Selma Herringman, New York, ca. 1955-2013; thence by descent to:
Private Collection, New York, 2013-2020
This seventeenth century Spanish still-life of a laden table, known as a bodegón, stands out for its dramatic lighting and for the detailed description of each object. The artist’s confident use of chiaroscuro enables the sliced-open squash in the left foreground to appear as if emerging out of the darkness and projecting towards the viewer. The light source emanates from the upper left, illuminating the array, and its strength is made apparent by the reflections on the pitcher, pot, and the fruit in the basket. Visible brush strokes accentuate the vegetables’ rough surfaces and delicate interiors. Although the painter of this striking work remains unknown, it is a characteristic example of the pioneering Spanish still-lifes of the baroque period, which brought inanimate objects alive on canvas.
In our painting, the knife and the large yellow squash boldly protrude off the table. Balancing objects on the edge of a table was a clever way for still-life painters to emphasize the three-dimensionality of the objects depicted, as well a way to lend a sense of drama to an otherwise static image. The knife here teeters on the edge, appearing as if it might fall off the table and out of the painting at any moment. The shape and consistency of the squash at left is brilliantly conveyed through the light brush strokes that define the vegetable’s fleshy and feathery interior. The smaller gourds—gathered together in a pile—are shrouded partly in darkness and stand out for their rugged, bumpy exterior. The stoneware has a brassy glaze, and the earthy tones of the vessels are carefully modulated by their interaction with the light and shadow that falls across them. The artist has cleverly arranged the still-life in a V-shaped composition, with a triangular slice of cheese standing upright, serving as its pinnacle.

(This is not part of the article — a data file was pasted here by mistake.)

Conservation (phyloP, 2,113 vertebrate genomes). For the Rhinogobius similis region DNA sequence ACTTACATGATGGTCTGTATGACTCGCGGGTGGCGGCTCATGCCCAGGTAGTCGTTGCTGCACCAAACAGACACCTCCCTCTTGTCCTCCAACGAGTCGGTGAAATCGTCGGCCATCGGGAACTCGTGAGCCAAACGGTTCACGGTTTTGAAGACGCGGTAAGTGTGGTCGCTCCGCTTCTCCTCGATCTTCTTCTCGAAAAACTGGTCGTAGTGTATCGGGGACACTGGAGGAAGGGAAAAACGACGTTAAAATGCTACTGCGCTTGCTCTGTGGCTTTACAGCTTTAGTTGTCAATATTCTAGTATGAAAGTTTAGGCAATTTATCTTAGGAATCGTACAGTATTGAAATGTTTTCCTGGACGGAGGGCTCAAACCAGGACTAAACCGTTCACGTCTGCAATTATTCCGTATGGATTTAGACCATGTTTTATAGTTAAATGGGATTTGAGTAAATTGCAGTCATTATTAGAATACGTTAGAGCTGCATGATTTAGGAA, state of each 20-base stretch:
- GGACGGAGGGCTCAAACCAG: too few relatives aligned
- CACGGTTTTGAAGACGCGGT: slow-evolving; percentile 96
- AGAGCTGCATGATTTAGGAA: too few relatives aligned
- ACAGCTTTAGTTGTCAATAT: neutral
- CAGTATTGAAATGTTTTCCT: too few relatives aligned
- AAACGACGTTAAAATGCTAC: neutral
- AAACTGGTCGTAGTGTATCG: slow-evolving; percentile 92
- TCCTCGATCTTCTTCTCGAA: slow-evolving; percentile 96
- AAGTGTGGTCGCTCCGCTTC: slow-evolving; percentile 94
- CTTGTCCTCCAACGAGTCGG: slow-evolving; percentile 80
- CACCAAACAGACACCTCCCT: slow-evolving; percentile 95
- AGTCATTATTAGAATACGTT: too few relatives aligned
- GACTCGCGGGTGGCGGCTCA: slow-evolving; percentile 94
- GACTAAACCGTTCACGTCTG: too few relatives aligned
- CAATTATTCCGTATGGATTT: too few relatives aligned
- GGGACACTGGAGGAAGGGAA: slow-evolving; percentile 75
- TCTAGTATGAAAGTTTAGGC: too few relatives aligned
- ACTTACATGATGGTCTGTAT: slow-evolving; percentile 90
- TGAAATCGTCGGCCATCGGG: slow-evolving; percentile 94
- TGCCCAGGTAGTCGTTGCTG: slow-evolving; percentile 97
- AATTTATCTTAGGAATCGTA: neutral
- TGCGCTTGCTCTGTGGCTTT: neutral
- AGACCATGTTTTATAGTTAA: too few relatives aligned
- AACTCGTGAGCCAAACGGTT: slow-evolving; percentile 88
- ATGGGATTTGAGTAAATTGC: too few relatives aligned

Independent still-lifes only became an important pictorial genre in the first years of the seventeenth century. In Italy, and particularly through the revolutionary works of Caravaggio, painted objects became carriers of meaning, and their depiction and arrangement the province of serious artistic scrutiny. Caravaggio famously asserted that it was equally difficult to paint a still-life as it was to paint figures, and the elevation of this new art form would have profound consequences to the present day. In Spain Juan Sanchez Cotan, almost an exact contemporary of Caravaggio, inaugurated the distinctive tradition of Spanish still-life painting with memorable images of common vegetables and fruits depicted with reverence and elegance. His Quince, Cabbage, Melon and Cucumber (Fig. 1) both illustrates the origins of this tradition and provides a useful comparison to the present work. The objects—conventionally thought of as unremarkable, if not ugly—are depicted in painstaking detail against a dark background. They are arranged in a parabolic composition, with the quince and leafy cabbage suspended in the air on strings, while the slice of freshly cut melon and the cucumber jut out beyond the ledge. The varied shapes and textures so meticulously recorded contrast with the harsh geometrical surround of the window and the uniform black background, giving these objects a new-found importance and beauty.
The author of our painting is not known. Although there are compositional echoes of the works of such artists as Blas de Ledesma and Alejandro de Loarte, the style of our painting is not sufficiently distinctive to permit its association with any known painter. But it is clearly a work of the period, one characterized by what seems a charming naiveté in its frank and objective representation of the objects depicted.
In our painting the anonymous artist has chosen especially humble subjects. The gourds are common, and the ceramic pitcher and crock unadorned and utilitarian. The basket, fruit, and cheese are those of the laborer, not the prince. These are not the luxury possessions one will find in Dutch still-lifes later in the century, included to reflect the wealth and sophistication of their owners. Rather here, with the depiction of modest objects on a bare table, the artist extols both the significance and beauty of the everyday, as he subtly celebrates the humility of their owner.